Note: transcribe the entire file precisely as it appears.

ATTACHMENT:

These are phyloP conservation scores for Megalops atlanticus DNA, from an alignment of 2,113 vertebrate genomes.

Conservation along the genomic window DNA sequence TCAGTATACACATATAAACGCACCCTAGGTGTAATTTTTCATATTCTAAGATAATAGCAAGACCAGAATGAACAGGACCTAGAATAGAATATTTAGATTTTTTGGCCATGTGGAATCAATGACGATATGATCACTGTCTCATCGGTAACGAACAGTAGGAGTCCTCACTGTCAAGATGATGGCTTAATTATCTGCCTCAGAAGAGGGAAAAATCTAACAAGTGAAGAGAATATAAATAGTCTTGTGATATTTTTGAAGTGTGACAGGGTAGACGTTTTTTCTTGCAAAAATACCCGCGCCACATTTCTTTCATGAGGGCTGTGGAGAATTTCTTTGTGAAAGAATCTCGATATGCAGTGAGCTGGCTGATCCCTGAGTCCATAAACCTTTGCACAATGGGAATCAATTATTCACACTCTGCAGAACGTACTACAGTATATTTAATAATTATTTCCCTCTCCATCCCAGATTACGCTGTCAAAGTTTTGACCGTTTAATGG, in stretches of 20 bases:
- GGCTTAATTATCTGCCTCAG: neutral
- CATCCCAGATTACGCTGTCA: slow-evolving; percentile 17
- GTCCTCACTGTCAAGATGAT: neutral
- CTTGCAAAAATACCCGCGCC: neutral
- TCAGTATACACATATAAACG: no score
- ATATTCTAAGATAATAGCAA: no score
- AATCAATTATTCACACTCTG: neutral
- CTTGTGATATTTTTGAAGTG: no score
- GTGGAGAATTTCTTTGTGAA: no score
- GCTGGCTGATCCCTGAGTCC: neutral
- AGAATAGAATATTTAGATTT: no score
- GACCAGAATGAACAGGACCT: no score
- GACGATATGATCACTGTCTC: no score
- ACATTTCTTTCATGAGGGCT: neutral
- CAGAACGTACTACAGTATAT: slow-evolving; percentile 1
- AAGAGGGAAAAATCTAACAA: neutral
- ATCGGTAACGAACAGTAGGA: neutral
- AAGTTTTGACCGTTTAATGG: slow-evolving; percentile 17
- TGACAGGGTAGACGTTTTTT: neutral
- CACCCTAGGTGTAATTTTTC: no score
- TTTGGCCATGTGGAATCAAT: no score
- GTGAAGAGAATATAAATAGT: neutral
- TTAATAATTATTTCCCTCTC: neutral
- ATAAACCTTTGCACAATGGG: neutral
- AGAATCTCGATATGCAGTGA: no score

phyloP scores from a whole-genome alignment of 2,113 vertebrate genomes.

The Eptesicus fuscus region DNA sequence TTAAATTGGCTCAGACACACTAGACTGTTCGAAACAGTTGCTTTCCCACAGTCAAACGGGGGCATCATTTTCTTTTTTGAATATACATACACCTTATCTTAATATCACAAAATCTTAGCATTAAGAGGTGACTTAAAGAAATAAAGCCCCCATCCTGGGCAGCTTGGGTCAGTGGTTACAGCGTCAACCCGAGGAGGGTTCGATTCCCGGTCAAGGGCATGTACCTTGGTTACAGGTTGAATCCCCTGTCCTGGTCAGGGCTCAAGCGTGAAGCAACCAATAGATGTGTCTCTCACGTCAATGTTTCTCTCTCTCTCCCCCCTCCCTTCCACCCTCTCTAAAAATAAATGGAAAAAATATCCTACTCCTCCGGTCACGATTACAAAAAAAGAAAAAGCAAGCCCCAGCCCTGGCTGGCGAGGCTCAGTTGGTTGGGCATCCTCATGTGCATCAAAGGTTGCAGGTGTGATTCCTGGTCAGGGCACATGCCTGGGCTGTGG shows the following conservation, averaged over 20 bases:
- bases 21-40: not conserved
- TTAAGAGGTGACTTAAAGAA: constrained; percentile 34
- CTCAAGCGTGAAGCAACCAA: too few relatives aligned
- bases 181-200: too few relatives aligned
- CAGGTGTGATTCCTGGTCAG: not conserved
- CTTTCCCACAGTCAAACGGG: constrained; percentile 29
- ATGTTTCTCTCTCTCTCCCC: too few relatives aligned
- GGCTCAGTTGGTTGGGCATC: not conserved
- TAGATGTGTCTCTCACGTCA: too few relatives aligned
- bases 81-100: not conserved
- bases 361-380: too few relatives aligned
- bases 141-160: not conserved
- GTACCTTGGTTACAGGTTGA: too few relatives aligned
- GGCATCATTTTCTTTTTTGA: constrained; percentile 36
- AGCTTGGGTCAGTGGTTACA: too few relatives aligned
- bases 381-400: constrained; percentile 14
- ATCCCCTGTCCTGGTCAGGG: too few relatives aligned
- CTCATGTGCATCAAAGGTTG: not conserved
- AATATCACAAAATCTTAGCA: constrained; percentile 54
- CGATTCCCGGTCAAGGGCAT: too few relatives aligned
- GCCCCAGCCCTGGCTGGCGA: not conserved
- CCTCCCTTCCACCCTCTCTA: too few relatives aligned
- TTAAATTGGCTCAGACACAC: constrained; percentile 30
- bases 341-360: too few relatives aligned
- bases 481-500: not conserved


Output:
These are phyloP conservation scores for Megalops atlanticus DNA, from an alignment of 2,113 vertebrate genomes.

Conservation along the genomic window DNA sequence TCAGTATACACATATAAACGCACCCTAGGTGTAATTTTTCATATTCTAAGATAATAGCAAGACCAGAATGAACAGGACCTAGAATAGAATATTTAGATTTTTTGGCCATGTGGAATCAATGACGATATGATCACTGTCTCATCGGTAACGAACAGTAGGAGTCCTCACTGTCAAGATGATGGCTTAATTATCTGCCTCAGAAGAGGGAAAAATCTAACAAGTGAAGAGAATATAAATAGTCTTGTGATATTTTTGAAGTGTGACAGGGTAGACGTTTTTTCTTGCAAAAATACCCGCGCCACATTTCTTTCATGAGGGCTGTGGAGAATTTCTTTGTGAAAGAATCTCGATATGCAGTGAGCTGGCTGATCCCTGAGTCCATAAACCTTTGCACAATGGGAATCAATTATTCACACTCTGCAGAACGTACTACAGTATATTTAATAATTATTTCCCTCTCCATCCCAGATTACGCTGTCAAAGTTTTGACCGTTTAATGG, in stretches of 20 bases:
- GGCTTAATTATCTGCCTCAG: neutral
- CATCCCAGATTACGCTGTCA: slow-evolving; percentile 17
- GTCCTCACTGTCAAGATGAT: neutral
- CTTGCAAAAATACCCGCGCC: neutral
- TCAGTATACACATATAAACG: no score
- ATATTCTAAGATAATAGCAA: no score
- AATCAATTATTCACACTCTG: neutral
- CTTGTGATATTTTTGAAGTG: no score
- GTGGAGAATTTCTTTGTGAA: no score
- GCTGGCTGATCCCTGAGTCC: neutral
- AGAATAGAATATTTAGATTT: no score
- GACCAGAATGAACAGGACCT: no score
- GACGATATGATCACTGTCTC: no score
- ACATTTCTTTCATGAGGGCT: neutral
- CAGAACGTACTACAGTATAT: slow-evolving; percentile 1
- AAGAGGGAAAAATCTAACAA: neutral
- ATCGGTAACGAACAGTAGGA: neutral
- AAGTTTTGACCGTTTAATGG: slow-evolving; percentile 17
- TGACAGGGTAGACGTTTTTT: neutral
- CACCCTAGGTGTAATTTTTC: no score
- TTTGGCCATGTGGAATCAAT: no score
- GTGAAGAGAATATAAATAGT: neutral
- TTAATAATTATTTCCCTCTC: neutral
- ATAAACCTTTGCACAATGGG: neutral
- AGAATCTCGATATGCAGTGA: no score

phyloP scores from a whole-genome alignment of 2,113 vertebrate genomes.

The Eptesicus fuscus region DNA sequence TTAAATTGGCTCAGACACACTAGACTGTTCGAAACAGTTGCTTTCCCACAGTCAAACGGGGGCATCATTTTCTTTTTTGAATATACATACACCTTATCTTAATATCACAAAATCTTAGCATTAAGAGGTGACTTAAAGAAATAAAGCCCCCATCCTGGGCAGCTTGGGTCAGTGGTTACAGCGTCAACCCGAGGAGGGTTCGATTCCCGGTCAAGGGCATGTACCTTGGTTACAGGTTGAATCCCCTGTCCTGGTCAGGGCTCAAGCGTGAAGCAACCAATAGATGTGTCTCTCACGTCAATGTTTCTCTCTCTCTCCCCCCTCCCTTCCACCCTCTCTAAAAATAAATGGAAAAAATATCCTACTCCTCCGGTCACGATTACAAAAAAAGAAAAAGCAAGCCCCAGCCCTGGCTGGCGAGGCTCAGTTGGTTGGGCATCCTCATGTGCATCAAAGGTTGCAGGTGTGATTCCTGGTCAGGGCACATGCCTGGGCTGTGG shows the following conservation, averaged over 20 bases:
- bases 21-40: not conserved
- TTAAGAGGTGACTTAAAGAA: constrained; percentile 34
- CTCAAGCGTGAAGCAACCAA: too few relatives aligned
- bases 181-200: too few relatives aligned
- CAGGTGTGATTCCTGGTCAG: not conserved
- CTTTCCCACAGTCAAACGGG: constrained; percentile 29
- ATGTTTCTCTCTCTCTCCCC: too few relatives aligned
- GGCTCAGTTGGTTGGGCATC: not conserved
- TAGATGTGTCTCTCACGTCA: too few relatives aligned
- bases 81-100: not conserved
- bases 361-380: too few relatives aligned
- bases 141-160: not conserved
- GTACCTTGGTTACAGGTTGA: too few relatives aligned
- GGCATCATTTTCTTTTTTGA: constrained; percentile 36
- AGCTTGGGTCAGTGGTTACA: too few relatives aligned
- bases 381-400: constrained; percentile 14
- ATCCCCTGTCCTGGTCAGGG: too few relatives aligned
- CTCATGTGCATCAAAGGTTG: not conserved
- AATATCACAAAATCTTAGCA: constrained; percentile 54
- CGATTCCCGGTCAAGGGCAT: too few relatives aligned
- GCCCCAGCCCTGGCTGGCGA: not conserved
- CCTCCCTTCCACCCTCTCTA: too few relatives aligned
- TTAAATTGGCTCAGACACAC: constrained; percentile 30
- bases 341-360: too few relatives aligned
- bases 481-500: not conserved